I'm familiar in general outline form with most of the history, although hardly an expert on it. I'm skeptical that there is a global answer because of the diversity of the political economic history of different parts of the Islamic world. The story of Iraq is not the story of Saudi Arabia is not the story of Bangladesh or Indonesia is not the story of the Muslims of the African Sahel.
The modern globalization of Islamic political economies owes a lot to the post-colonial era, and indeed, to the era after many places that happened to have Islam as a predominant faith learned that they had vast oil resources.
I think Malcolm X was onto something when he imagined Islam as a potential driver of economic development for African-Americans in the U.S., and Islam was likewise a major driver of economic development in the moribund pagan societies that it rapidly conquered in its first century or two, in both case by mobilizing and organization communities that were fractured and lacked visionary leadership.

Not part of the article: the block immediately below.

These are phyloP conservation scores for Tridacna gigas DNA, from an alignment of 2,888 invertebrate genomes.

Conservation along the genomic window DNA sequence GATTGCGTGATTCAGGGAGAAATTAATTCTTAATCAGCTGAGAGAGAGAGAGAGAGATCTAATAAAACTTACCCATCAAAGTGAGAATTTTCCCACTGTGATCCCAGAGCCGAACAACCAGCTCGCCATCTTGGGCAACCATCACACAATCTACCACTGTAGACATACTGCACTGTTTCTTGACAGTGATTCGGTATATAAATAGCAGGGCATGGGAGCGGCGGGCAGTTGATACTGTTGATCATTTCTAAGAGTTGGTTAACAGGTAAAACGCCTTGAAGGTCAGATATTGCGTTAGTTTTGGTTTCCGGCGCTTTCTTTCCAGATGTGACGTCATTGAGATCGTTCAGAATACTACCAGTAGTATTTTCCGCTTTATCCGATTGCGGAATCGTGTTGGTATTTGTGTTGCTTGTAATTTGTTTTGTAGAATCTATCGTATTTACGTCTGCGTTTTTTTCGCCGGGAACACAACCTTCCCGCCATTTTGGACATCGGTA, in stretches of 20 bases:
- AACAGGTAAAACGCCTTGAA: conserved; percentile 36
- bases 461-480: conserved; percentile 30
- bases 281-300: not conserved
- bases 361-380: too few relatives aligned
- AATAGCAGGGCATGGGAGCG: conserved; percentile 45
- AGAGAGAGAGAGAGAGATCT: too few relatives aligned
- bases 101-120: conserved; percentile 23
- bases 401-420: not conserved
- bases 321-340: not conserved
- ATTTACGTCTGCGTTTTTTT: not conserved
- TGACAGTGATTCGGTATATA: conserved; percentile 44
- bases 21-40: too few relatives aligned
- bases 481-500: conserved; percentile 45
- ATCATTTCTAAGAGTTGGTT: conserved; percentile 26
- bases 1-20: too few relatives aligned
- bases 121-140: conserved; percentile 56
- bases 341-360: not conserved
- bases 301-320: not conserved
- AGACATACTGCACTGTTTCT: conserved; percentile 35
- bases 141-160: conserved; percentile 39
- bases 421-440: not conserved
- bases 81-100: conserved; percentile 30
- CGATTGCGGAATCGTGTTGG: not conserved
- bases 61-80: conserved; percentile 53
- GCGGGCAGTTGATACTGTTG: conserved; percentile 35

Why do Muslim-majority countries exhibit high levels of authoritarianism and low levels of socioeconomic development in comparison to world averages?
Ahmet T. Kuru criticizes explanations which point to Islam as the cause of this disparity, because Muslims were philosophically and socioeconomically more developed than Western Europeans between the ninth and twelfth centuries. Nor was Western colonialism the cause: Muslims had already suffered political and socioeconomic problems when colonization began.
Kuru argues that Muslims had influential thinkers and merchants in their early history, when religious orthodoxy and military rule were prevalent in Europe. However, in the eleventh century, an alliance between orthodox Islamic scholars (the ulema) and military states began to emerge. This alliance gradually hindered intellectual and economic creativity by marginalizing intellectual and bourgeois classes in the Muslim world. This important study links its historical explanation to contemporary politics by showing that, to this day, the ulema–state alliance still prevents creativity and competition in Muslim countries.
Summarizing the book "Islam, Authoritarianism and Underdevelopment" (2019) by Ahmet T. Kuru via Marginal Revolution.